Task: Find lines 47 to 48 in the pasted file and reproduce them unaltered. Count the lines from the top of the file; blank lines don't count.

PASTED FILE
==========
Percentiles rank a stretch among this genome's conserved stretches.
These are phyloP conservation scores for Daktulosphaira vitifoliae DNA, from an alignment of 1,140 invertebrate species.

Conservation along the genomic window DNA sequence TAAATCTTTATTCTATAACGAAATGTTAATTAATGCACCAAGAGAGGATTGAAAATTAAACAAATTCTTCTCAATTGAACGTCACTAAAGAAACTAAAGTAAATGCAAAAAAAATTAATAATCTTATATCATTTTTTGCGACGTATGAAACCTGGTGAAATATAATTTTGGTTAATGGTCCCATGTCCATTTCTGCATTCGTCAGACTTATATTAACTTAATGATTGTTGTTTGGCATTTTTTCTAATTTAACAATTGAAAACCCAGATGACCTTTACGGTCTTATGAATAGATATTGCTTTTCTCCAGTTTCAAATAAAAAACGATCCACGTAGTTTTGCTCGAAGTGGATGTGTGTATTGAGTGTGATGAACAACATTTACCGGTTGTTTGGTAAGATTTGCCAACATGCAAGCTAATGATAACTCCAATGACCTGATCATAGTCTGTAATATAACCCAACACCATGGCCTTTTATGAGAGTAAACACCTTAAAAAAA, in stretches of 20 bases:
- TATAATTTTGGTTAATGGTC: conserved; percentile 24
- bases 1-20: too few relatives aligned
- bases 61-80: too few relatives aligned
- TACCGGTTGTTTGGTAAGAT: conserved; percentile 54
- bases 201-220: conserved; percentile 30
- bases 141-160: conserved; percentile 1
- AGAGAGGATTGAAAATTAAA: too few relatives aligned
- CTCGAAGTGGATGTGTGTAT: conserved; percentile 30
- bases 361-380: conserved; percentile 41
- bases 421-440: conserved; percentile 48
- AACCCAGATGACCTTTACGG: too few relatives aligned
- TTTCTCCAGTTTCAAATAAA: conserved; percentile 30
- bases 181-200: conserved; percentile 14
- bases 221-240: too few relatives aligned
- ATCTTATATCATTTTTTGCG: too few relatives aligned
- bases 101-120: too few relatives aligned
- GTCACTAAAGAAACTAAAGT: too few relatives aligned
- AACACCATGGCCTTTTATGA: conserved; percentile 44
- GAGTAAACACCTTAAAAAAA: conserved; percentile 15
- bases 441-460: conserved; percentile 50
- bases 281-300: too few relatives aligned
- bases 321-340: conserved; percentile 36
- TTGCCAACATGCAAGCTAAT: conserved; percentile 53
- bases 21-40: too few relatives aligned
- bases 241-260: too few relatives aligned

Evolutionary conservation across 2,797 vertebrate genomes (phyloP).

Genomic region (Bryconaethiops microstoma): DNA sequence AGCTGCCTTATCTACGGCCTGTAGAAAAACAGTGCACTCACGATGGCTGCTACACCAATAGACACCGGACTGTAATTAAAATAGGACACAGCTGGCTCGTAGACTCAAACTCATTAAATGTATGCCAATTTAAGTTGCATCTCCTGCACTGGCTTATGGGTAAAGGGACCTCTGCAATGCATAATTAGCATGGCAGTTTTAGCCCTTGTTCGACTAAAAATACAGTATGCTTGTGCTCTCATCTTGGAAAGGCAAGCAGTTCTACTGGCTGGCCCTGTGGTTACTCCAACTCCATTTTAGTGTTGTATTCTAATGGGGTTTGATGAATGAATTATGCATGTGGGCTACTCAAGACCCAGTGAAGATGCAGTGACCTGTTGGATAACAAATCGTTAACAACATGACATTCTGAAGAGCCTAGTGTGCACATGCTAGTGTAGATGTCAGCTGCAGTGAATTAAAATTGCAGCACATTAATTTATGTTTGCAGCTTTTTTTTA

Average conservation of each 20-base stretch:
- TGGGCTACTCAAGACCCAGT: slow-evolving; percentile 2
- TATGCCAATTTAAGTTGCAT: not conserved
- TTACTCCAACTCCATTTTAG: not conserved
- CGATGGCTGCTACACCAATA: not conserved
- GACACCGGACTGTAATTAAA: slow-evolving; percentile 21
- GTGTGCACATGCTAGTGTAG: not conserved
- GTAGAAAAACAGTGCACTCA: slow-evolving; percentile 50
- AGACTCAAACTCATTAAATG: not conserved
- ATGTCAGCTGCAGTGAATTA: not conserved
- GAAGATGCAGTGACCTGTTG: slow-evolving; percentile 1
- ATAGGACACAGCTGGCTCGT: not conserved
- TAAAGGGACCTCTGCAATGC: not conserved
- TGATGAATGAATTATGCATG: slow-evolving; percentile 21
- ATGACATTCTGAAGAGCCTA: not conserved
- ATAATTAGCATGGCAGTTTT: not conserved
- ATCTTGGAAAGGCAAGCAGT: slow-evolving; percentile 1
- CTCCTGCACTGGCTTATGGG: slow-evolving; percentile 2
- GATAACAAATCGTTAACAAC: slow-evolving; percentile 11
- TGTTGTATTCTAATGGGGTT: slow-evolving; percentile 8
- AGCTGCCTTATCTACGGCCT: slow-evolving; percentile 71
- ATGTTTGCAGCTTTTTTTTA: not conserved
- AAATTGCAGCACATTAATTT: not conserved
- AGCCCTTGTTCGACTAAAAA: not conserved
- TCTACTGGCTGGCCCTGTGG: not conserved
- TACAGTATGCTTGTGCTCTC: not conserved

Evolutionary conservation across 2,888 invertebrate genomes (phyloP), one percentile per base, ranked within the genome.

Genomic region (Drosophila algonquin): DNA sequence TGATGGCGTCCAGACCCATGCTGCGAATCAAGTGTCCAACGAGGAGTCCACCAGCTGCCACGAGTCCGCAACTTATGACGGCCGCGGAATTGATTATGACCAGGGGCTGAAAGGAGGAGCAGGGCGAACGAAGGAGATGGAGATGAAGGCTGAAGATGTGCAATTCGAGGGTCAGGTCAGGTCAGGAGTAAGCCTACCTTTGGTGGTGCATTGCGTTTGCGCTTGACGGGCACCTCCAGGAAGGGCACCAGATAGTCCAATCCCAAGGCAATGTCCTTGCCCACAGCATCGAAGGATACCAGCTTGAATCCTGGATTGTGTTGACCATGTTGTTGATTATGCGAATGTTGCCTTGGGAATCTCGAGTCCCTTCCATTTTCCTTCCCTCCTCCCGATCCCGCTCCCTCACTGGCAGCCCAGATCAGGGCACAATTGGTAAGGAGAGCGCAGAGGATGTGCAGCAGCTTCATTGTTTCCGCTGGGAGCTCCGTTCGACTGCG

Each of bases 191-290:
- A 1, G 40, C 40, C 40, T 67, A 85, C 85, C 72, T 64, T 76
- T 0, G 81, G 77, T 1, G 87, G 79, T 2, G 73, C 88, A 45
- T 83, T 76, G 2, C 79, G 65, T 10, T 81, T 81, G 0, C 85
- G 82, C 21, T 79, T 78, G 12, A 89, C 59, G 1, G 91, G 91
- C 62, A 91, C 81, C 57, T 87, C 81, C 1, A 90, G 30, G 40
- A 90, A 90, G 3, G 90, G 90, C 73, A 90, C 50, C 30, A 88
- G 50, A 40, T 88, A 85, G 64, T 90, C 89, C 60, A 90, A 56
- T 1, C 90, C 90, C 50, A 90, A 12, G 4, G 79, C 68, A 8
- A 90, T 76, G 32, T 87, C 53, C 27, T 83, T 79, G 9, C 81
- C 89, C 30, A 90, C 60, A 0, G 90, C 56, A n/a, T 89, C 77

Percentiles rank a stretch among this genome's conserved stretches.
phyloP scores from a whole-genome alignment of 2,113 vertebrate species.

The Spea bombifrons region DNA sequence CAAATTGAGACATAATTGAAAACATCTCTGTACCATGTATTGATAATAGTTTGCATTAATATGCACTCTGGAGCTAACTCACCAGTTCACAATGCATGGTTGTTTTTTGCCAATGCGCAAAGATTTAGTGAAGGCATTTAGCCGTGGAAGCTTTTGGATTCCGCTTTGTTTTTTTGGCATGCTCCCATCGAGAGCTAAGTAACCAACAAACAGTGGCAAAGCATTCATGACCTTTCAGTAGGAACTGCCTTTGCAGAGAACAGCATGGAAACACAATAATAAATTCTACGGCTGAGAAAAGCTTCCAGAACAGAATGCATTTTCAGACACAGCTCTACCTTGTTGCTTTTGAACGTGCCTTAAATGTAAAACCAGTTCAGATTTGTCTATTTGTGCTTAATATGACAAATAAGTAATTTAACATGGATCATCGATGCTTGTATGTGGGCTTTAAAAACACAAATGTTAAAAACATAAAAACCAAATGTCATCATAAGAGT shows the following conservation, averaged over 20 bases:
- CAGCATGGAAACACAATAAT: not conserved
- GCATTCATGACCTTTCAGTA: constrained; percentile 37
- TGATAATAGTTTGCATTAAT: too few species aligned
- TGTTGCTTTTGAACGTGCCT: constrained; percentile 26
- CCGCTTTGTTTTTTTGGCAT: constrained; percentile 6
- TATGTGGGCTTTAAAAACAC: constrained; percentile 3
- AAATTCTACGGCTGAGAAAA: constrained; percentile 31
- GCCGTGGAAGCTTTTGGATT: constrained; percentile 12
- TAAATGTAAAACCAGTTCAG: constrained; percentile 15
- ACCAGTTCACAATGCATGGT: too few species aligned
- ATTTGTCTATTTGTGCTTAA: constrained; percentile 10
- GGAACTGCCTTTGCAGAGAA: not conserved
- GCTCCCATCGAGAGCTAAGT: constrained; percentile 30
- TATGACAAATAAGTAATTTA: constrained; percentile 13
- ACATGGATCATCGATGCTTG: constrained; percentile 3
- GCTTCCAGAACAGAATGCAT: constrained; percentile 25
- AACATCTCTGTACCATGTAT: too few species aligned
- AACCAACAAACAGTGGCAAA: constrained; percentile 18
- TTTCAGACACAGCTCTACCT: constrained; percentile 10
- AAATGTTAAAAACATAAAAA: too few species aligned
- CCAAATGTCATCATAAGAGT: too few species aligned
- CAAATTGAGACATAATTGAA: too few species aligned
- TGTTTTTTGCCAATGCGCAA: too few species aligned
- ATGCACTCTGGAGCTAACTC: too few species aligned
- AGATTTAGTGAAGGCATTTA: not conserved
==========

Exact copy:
- ATCTTGGAAAGGCAAGCAGT: slow-evolving; percentile 1
- CTCCTGCACTGGCTTATGGG: slow-evolving; percentile 2